Benzodiazepine Side Effects
- Impaired Coordination
- Vision Problems
- Feelings of Depression
Benzo Addiction Symptoms
Although benzodiazepines have a calming effect, they are highly addictive, and a person who abuses them faces a host of symptoms. Some of the physical, psychological, and behavioral symptoms of benzodiazepine abuse include:
- Blurred vision
- Poor judgment or thinking
- Doctor shopping
- Asking friends, family, colleagues, and/or classmates for their benzodiazepine pills
- Wanting to cut back on the volume of abuse but not being able to do so
- Mood changes
- Risk-taking behaviors, such as driving after abusing benzodiazepines
- Combining benzodiazepines with alcohol or other drugs
If a person chronically abuses benzodiazepines, the following symptoms may emerge:
- Memory problems
Benzo Addiction Long Term Side Effects
- Possible Dementia
- Physical Dependence
Due to the natural process of building a tolerance, over time, a person will require a higher volume of benzodiazepines to reach the familiar high. When the abuse stops or the familiar dose is significantly cut down, withdrawal symptoms will emerge. Benzodiazepine withdrawal can be particularly dangerous and even life-threatening. Undergoing medical detox under the direct care of a doctor is generally advised.
Benzo Addiction Overdose
The most significant risk of using benzodiazepines and a reason to get into a benzo addiction treatment program is likely overdosing. With a capacity to develop a tolerance, the longer someone takes benzodiazepines, the greater dosage they will need to take to reach the desired effect. Hence, the greater the risk of overdosing. In addition, sedative benzos cause breathing to slow. In turn, less oxygen is directed through the lungs to the brain and the rest of the body. Finally, once you take a larger dose, breathing delays to the point of being fatal.
A benzodiazepine Overdose Can Lead To:
- Extreme sedation or drowsiness
- A very low breathing rate
- Confusion and difficulty thinking
- Slurred speech
- Loss of muscle control
It can be fatal if a person:
- Uses the drugs with alcohol or opioids
- Is older and takes too much of the drug
- Is taking other drugs, and the effects build up in their body
Anyone who shows signs of an overdose or an adverse reaction after taking benzodiazepines will need emergency medical help.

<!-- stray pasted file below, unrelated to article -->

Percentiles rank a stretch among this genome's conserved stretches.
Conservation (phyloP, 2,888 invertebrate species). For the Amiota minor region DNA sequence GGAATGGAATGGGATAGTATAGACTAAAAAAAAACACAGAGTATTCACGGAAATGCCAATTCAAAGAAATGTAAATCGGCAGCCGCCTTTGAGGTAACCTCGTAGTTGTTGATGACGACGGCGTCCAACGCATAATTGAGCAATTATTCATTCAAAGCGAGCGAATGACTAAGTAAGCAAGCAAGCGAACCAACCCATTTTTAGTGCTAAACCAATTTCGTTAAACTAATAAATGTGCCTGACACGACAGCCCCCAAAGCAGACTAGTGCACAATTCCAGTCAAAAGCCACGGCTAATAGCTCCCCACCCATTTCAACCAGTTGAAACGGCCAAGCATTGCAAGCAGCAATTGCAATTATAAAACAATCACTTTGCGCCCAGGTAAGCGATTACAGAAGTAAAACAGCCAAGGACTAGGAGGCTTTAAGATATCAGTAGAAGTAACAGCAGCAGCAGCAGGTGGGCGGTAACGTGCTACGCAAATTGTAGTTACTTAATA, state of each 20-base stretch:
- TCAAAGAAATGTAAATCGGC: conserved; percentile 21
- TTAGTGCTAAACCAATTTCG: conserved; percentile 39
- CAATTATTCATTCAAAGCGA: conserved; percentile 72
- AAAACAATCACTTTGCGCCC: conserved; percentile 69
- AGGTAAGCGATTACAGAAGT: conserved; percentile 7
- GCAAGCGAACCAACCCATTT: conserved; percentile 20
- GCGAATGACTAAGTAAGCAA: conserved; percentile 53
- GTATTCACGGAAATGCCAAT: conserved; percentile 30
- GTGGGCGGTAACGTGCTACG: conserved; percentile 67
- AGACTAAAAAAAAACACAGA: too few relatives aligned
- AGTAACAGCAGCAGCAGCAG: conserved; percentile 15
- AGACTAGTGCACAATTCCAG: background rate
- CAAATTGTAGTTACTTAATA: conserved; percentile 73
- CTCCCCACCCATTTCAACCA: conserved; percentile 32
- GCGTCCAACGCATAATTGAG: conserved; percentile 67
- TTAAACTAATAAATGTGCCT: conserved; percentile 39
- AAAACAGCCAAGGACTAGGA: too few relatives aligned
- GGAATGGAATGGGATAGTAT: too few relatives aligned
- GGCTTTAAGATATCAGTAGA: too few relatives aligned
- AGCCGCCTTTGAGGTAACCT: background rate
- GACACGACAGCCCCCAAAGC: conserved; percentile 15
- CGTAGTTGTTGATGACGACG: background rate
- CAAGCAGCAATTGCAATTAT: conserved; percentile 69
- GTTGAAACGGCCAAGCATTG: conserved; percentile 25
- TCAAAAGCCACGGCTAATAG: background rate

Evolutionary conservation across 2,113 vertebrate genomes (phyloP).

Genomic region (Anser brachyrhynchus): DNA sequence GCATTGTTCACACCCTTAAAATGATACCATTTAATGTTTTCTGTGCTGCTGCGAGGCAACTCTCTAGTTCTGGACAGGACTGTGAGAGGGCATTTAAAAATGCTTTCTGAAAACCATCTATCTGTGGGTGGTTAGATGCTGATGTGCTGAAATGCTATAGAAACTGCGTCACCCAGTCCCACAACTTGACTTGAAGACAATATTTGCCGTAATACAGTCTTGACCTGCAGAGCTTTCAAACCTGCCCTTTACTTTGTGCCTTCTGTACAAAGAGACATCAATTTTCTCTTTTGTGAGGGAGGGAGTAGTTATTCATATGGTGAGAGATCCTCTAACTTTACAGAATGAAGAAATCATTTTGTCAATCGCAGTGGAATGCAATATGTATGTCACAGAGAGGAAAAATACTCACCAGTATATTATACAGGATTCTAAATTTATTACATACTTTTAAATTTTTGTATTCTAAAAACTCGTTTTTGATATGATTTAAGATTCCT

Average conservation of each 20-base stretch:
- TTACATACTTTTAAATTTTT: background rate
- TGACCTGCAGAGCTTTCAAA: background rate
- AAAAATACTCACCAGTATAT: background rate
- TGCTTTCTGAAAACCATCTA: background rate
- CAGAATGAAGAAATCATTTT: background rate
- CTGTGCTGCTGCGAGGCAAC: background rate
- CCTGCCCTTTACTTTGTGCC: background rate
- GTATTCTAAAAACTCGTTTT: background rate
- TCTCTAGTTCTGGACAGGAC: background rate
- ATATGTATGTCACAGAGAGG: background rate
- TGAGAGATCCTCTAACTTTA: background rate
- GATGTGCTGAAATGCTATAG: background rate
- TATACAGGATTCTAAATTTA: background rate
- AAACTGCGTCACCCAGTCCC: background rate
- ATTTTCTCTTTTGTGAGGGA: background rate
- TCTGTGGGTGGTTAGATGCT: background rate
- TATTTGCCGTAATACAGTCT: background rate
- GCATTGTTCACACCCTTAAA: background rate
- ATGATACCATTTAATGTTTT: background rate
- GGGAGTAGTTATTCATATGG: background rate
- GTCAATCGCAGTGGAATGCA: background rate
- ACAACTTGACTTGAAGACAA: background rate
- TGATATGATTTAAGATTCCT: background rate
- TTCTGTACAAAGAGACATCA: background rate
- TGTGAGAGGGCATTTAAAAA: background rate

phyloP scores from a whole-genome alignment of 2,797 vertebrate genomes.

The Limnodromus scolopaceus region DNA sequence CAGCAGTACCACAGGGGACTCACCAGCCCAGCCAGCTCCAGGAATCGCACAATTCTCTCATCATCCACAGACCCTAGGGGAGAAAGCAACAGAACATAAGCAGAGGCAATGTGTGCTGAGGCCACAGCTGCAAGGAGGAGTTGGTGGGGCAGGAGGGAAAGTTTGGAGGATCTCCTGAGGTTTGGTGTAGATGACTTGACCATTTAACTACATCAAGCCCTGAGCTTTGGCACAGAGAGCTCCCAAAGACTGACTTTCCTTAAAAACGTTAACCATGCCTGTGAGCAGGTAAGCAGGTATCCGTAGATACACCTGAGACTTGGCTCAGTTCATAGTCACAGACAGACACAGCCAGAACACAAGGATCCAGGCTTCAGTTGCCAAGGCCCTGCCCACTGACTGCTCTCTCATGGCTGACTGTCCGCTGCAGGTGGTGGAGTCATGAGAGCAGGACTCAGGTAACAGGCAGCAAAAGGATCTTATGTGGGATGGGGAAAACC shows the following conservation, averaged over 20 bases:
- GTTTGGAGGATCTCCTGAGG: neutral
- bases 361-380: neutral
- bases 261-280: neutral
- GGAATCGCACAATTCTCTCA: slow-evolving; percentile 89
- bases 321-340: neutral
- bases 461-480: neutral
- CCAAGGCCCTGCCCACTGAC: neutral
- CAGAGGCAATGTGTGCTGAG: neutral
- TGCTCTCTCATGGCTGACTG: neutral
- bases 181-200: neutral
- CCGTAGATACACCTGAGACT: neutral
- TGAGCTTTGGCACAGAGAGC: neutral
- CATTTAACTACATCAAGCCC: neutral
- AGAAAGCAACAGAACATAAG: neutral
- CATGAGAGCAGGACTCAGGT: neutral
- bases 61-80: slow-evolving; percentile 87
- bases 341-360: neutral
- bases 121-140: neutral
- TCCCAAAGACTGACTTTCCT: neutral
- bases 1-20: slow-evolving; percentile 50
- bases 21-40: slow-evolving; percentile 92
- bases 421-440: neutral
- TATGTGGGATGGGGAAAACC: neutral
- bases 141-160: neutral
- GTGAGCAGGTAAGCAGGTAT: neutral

Benzo Addiction Withdrawal Symptoms
Because the benzodiazepine withdrawal process can prove deadly, it’s important for anyone who’s potentially dependent or addicted to consult medical professionals or visit a medical detox facility before they begin to experience withdrawal.
Medical professionals can prescribe medications to manage a withdrawal, oversee the withdrawal and intervene if anything goes awry. They can also provide a safe environment for withdrawal-free from the temptation of mind-altering substances that might complicate or delay the process of quitting.
Ironically, the withdrawal symptoms can bring about the same side effects that drove someone to medicate in the first place. This is because the body and mind have adapted to the presence of the drug, and the withdrawal symptoms are the body’s adjustment process to the absence of those chemicals. The body and mind have to reacclimate to their new realities, where the brain doesn’t naturally produce as many chemicals as the benzodiazepine produced.
The most commonly reported withdrawal symptoms for benzodiazepines are:
- Body aches
- Muscle spasms
- Weight loss
- Anxiety attacks
- Panic attacks
- Trouble concentrating
Benzodiazepine Detox Withdrawal Timeline
Much like detoxing from other prescription drugs, benzo withdrawal timelines can differ from case to case. For someone using short-acting benzos, withdrawal symptoms may begin to present themselves in as little as 6 to 8 hours. However, if a longer-acting benzodiazepine was used, it could be 24 to 48 hours before symptoms are observed. Withdrawal symptoms typically last about four days. And rebound symptoms may last about 2-3 days from when they begin.
Signs of Benzo Addiction
- Taking another person’s pills for his or her own use
- “Doctor shopping,” or visiting multiple doctors to obtain multiple prescriptions
- Forging prescriptions
- Stealing or borrowing a friend or loved one’s prescription
- Purchasing benzodiazepines illegally, such as through a street dealer
- Taking more benzodiazepines and/or over a longer period than first intended
- Spending significant time getting, using, and recovery from benzodiazepines